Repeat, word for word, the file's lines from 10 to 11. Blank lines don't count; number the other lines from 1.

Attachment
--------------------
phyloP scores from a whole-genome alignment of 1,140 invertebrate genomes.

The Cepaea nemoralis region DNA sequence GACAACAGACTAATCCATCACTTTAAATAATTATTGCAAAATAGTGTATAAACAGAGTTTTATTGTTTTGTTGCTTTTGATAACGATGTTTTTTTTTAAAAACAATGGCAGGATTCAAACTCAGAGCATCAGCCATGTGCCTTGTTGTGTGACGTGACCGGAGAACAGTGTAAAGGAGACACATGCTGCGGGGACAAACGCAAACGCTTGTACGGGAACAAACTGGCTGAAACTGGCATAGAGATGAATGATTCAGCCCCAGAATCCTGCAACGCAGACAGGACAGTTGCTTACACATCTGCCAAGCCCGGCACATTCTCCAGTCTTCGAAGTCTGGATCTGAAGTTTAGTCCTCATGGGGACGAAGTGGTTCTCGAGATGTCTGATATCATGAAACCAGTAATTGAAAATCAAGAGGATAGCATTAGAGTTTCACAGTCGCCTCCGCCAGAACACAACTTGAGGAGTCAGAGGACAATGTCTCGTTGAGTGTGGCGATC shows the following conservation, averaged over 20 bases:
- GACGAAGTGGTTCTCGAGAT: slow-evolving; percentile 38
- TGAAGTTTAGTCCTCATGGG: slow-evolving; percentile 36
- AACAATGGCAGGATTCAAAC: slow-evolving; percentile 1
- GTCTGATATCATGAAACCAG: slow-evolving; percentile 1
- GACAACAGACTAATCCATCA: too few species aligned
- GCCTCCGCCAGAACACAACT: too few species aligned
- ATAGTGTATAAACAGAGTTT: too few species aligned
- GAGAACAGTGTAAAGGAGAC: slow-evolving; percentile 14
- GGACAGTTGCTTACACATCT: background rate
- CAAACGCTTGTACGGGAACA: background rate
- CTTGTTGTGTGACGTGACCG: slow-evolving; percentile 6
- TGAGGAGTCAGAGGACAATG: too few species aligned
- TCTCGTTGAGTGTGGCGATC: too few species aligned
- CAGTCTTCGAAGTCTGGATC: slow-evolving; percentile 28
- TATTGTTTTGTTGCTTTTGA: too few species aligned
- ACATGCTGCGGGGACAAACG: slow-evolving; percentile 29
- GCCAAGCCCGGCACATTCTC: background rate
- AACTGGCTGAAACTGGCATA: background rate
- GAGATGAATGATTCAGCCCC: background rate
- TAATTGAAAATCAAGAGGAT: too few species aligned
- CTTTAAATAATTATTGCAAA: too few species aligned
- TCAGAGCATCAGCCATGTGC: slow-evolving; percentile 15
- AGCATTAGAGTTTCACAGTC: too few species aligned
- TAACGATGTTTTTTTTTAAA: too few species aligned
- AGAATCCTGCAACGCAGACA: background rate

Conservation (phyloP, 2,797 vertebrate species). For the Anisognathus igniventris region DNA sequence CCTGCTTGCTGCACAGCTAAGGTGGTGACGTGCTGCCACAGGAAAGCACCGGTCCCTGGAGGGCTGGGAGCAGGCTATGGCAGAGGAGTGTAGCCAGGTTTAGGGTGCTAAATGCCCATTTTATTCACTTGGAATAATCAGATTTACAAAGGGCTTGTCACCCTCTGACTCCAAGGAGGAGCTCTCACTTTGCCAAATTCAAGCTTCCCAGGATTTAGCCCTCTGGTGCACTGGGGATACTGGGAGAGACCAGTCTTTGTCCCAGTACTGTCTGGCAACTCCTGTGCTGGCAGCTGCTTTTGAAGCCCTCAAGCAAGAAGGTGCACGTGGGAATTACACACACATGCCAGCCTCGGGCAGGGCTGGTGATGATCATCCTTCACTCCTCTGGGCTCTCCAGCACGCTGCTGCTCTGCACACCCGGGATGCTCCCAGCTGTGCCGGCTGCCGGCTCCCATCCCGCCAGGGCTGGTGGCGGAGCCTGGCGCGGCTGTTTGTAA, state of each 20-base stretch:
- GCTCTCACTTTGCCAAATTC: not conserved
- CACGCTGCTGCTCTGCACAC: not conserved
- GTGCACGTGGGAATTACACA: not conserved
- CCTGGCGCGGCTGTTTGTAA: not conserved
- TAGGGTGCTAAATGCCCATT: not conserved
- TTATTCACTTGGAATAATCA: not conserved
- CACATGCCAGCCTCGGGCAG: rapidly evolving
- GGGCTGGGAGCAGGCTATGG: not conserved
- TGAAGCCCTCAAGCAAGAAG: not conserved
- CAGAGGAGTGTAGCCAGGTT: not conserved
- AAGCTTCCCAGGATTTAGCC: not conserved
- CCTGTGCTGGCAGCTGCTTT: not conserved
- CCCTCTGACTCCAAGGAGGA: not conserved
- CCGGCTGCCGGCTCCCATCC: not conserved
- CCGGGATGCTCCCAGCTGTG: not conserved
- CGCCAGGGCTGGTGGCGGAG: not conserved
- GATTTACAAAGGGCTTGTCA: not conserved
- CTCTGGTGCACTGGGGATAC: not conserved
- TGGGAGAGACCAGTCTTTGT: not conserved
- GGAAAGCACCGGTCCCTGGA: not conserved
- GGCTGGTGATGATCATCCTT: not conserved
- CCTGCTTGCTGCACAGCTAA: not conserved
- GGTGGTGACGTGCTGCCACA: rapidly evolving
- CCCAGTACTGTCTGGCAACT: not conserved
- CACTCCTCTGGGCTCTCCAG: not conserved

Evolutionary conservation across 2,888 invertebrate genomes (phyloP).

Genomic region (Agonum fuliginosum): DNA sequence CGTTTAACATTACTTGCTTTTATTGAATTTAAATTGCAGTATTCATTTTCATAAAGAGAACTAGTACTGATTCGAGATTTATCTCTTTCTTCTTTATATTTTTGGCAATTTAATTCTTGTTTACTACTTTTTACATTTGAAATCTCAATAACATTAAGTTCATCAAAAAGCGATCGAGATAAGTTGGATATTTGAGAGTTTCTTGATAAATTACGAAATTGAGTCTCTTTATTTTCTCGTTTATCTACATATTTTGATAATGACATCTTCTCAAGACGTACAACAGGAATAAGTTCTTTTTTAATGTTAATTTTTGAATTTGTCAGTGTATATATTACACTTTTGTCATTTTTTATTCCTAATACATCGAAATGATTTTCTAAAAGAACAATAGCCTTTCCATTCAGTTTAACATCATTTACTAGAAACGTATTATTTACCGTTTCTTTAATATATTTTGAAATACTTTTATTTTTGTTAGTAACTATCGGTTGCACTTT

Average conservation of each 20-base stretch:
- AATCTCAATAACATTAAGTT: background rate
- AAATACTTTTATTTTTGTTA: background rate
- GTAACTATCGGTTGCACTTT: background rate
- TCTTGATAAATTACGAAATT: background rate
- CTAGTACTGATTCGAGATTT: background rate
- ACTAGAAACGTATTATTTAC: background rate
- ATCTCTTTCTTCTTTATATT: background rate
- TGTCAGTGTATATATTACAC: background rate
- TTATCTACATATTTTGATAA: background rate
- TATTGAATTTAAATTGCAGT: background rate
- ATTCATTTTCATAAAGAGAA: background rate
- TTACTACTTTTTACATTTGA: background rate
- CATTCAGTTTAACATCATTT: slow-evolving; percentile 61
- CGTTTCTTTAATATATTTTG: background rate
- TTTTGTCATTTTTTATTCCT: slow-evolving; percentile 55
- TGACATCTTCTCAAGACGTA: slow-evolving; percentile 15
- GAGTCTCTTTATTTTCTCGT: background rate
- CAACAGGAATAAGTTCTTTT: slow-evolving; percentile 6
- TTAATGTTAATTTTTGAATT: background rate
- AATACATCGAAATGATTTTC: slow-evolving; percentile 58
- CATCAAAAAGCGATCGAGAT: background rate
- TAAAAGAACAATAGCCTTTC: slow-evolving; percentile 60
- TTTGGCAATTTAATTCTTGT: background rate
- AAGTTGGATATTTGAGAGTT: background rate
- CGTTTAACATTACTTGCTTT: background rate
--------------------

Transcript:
- GAGAACAGTGTAAAGGAGAC: slow-evolving; percentile 14
- GGACAGTTGCTTACACATCT: background rate